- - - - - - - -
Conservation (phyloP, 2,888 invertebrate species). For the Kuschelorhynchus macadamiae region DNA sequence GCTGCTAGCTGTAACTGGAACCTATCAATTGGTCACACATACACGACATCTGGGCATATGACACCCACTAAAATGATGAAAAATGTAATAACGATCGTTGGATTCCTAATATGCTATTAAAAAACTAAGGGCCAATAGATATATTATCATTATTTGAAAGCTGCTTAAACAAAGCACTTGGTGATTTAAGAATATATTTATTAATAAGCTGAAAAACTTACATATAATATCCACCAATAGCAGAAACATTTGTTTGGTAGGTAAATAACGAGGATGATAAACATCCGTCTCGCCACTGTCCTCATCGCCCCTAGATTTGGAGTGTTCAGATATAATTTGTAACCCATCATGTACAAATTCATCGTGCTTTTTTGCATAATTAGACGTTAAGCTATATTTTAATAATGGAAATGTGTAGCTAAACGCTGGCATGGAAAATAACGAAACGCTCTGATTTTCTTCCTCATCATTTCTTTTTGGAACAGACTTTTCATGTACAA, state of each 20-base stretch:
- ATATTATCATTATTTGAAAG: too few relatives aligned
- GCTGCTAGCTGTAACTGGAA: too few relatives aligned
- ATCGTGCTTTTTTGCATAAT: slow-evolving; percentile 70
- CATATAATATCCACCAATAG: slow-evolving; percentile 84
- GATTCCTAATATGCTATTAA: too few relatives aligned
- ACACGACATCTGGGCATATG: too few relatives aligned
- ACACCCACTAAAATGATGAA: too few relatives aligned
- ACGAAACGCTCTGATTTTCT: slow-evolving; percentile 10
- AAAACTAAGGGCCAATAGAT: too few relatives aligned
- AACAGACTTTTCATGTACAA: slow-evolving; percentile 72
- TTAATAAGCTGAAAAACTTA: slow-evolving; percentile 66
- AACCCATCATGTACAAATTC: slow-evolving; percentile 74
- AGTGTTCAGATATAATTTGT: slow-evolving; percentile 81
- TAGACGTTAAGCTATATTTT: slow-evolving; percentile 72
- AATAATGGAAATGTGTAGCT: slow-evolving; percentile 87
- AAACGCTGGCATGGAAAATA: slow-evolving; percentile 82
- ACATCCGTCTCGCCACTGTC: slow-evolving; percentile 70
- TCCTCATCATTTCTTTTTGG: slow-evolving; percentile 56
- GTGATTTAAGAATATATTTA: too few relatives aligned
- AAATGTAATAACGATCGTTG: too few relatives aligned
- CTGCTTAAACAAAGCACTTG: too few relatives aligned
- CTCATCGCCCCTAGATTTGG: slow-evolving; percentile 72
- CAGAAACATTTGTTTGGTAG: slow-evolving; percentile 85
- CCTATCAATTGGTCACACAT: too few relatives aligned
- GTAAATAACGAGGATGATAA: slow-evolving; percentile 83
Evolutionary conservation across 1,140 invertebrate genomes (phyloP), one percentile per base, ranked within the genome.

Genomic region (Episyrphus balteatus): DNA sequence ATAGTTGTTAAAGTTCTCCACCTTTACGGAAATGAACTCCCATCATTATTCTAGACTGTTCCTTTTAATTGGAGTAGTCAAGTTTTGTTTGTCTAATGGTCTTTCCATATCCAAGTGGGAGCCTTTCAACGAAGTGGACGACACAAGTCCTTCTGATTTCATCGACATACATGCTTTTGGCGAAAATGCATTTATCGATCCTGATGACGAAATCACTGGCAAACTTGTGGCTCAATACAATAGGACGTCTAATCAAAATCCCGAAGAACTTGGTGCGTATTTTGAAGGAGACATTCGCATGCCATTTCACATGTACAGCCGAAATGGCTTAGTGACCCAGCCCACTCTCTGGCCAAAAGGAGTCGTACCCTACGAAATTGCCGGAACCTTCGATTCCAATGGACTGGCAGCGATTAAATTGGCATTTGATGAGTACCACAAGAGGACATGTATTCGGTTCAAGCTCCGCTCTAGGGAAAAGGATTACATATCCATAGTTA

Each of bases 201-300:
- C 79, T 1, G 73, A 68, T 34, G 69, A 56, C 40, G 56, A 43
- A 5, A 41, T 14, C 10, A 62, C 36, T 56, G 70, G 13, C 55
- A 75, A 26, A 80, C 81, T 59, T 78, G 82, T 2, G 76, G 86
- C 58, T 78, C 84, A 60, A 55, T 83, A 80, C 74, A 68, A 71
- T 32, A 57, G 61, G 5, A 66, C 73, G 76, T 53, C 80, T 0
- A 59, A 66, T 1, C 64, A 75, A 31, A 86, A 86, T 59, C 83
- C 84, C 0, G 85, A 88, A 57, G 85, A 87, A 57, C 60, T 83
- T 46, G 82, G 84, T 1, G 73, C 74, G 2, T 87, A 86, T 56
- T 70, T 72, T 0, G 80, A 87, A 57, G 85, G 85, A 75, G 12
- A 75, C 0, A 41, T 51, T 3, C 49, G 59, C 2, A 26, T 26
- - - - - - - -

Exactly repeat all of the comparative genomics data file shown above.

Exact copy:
Conservation (phyloP, 2,888 invertebrate species). For the Kuschelorhynchus macadamiae region DNA sequence GCTGCTAGCTGTAACTGGAACCTATCAATTGGTCACACATACACGACATCTGGGCATATGACACCCACTAAAATGATGAAAAATGTAATAACGATCGTTGGATTCCTAATATGCTATTAAAAAACTAAGGGCCAATAGATATATTATCATTATTTGAAAGCTGCTTAAACAAAGCACTTGGTGATTTAAGAATATATTTATTAATAAGCTGAAAAACTTACATATAATATCCACCAATAGCAGAAACATTTGTTTGGTAGGTAAATAACGAGGATGATAAACATCCGTCTCGCCACTGTCCTCATCGCCCCTAGATTTGGAGTGTTCAGATATAATTTGTAACCCATCATGTACAAATTCATCGTGCTTTTTTGCATAATTAGACGTTAAGCTATATTTTAATAATGGAAATGTGTAGCTAAACGCTGGCATGGAAAATAACGAAACGCTCTGATTTTCTTCCTCATCATTTCTTTTTGGAACAGACTTTTCATGTACAA, state of each 20-base stretch:
- ATATTATCATTATTTGAAAG: too few relatives aligned
- GCTGCTAGCTGTAACTGGAA: too few relatives aligned
- ATCGTGCTTTTTTGCATAAT: slow-evolving; percentile 70
- CATATAATATCCACCAATAG: slow-evolving; percentile 84
- GATTCCTAATATGCTATTAA: too few relatives aligned
- ACACGACATCTGGGCATATG: too few relatives aligned
- ACACCCACTAAAATGATGAA: too few relatives aligned
- ACGAAACGCTCTGATTTTCT: slow-evolving; percentile 10
- AAAACTAAGGGCCAATAGAT: too few relatives aligned
- AACAGACTTTTCATGTACAA: slow-evolving; percentile 72
- TTAATAAGCTGAAAAACTTA: slow-evolving; percentile 66
- AACCCATCATGTACAAATTC: slow-evolving; percentile 74
- AGTGTTCAGATATAATTTGT: slow-evolving; percentile 81
- TAGACGTTAAGCTATATTTT: slow-evolving; percentile 72
- AATAATGGAAATGTGTAGCT: slow-evolving; percentile 87
- AAACGCTGGCATGGAAAATA: slow-evolving; percentile 82
- ACATCCGTCTCGCCACTGTC: slow-evolving; percentile 70
- TCCTCATCATTTCTTTTTGG: slow-evolving; percentile 56
- GTGATTTAAGAATATATTTA: too few relatives aligned
- AAATGTAATAACGATCGTTG: too few relatives aligned
- CTGCTTAAACAAAGCACTTG: too few relatives aligned
- CTCATCGCCCCTAGATTTGG: slow-evolving; percentile 72
- CAGAAACATTTGTTTGGTAG: slow-evolving; percentile 85
- CCTATCAATTGGTCACACAT: too few relatives aligned
- GTAAATAACGAGGATGATAA: slow-evolving; percentile 83
Evolutionary conservation across 1,140 invertebrate genomes (phyloP), one percentile per base, ranked within the genome.

Genomic region (Episyrphus balteatus): DNA sequence ATAGTTGTTAAAGTTCTCCACCTTTACGGAAATGAACTCCCATCATTATTCTAGACTGTTCCTTTTAATTGGAGTAGTCAAGTTTTGTTTGTCTAATGGTCTTTCCATATCCAAGTGGGAGCCTTTCAACGAAGTGGACGACACAAGTCCTTCTGATTTCATCGACATACATGCTTTTGGCGAAAATGCATTTATCGATCCTGATGACGAAATCACTGGCAAACTTGTGGCTCAATACAATAGGACGTCTAATCAAAATCCCGAAGAACTTGGTGCGTATTTTGAAGGAGACATTCGCATGCCATTTCACATGTACAGCCGAAATGGCTTAGTGACCCAGCCCACTCTCTGGCCAAAAGGAGTCGTACCCTACGAAATTGCCGGAACCTTCGATTCCAATGGACTGGCAGCGATTAAATTGGCATTTGATGAGTACCACAAGAGGACATGTATTCGGTTCAAGCTCCGCTCTAGGGAAAAGGATTACATATCCATAGTTA

Each of bases 201-300:
- C 79, T 1, G 73, A 68, T 34, G 69, A 56, C 40, G 56, A 43
- A 5, A 41, T 14, C 10, A 62, C 36, T 56, G 70, G 13, C 55
- A 75, A 26, A 80, C 81, T 59, T 78, G 82, T 2, G 76, G 86
- C 58, T 78, C 84, A 60, A 55, T 83, A 80, C 74, A 68, A 71
- T 32, A 57, G 61, G 5, A 66, C 73, G 76, T 53, C 80, T 0
- A 59, A 66, T 1, C 64, A 75, A 31, A 86, A 86, T 59, C 83
- C 84, C 0, G 85, A 88, A 57, G 85, A 87, A 57, C 60, T 83
- T 46, G 82, G 84, T 1, G 73, C 74, G 2, T 87, A 86, T 56
- T 70, T 72, T 0, G 80, A 87, A 57, G 85, G 85, A 75, G 12
- A 75, C 0, A 41, T 51, T 3, C 49, G 59, C 2, A 26, T 26